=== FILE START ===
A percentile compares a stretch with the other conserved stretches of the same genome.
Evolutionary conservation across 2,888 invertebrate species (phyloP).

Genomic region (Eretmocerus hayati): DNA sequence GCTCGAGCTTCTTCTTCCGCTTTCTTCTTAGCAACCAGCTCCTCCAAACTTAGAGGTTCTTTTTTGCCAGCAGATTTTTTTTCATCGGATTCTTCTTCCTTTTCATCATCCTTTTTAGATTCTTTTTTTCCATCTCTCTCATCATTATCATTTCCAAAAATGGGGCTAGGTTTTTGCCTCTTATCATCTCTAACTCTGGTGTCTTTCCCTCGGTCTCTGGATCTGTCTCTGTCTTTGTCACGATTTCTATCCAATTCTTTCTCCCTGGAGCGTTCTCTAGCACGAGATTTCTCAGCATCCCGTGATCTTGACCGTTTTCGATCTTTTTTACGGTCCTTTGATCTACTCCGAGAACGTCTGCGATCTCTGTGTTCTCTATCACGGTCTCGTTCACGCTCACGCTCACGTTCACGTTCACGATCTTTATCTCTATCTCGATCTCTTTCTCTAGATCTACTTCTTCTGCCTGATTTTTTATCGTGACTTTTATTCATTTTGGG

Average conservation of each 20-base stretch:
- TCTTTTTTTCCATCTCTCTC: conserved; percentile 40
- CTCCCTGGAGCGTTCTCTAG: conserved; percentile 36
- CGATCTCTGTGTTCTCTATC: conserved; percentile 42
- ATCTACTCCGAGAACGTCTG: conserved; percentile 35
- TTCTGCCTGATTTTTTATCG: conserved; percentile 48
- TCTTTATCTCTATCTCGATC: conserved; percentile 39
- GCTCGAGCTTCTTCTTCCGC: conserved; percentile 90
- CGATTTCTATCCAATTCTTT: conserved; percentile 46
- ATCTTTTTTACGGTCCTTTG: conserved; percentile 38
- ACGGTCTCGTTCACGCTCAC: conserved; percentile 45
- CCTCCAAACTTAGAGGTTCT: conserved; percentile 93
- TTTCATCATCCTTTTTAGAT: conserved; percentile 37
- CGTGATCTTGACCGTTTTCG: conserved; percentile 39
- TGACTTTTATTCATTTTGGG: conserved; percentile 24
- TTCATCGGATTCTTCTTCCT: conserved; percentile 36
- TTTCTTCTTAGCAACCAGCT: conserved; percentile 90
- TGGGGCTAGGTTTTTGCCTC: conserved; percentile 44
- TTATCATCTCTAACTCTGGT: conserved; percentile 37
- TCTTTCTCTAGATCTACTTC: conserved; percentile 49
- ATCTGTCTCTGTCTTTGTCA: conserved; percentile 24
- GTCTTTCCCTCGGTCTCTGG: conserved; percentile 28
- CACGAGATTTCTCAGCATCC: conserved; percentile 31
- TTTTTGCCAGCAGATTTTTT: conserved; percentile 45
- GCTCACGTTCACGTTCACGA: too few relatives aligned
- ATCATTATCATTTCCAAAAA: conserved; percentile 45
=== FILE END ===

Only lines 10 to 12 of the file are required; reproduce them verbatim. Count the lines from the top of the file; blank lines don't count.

- TCTTTATCTCTATCTCGATC: conserved; percentile 39
- GCTCGAGCTTCTTCTTCCGC: conserved; percentile 90
- CGATTTCTATCCAATTCTTT: conserved; percentile 46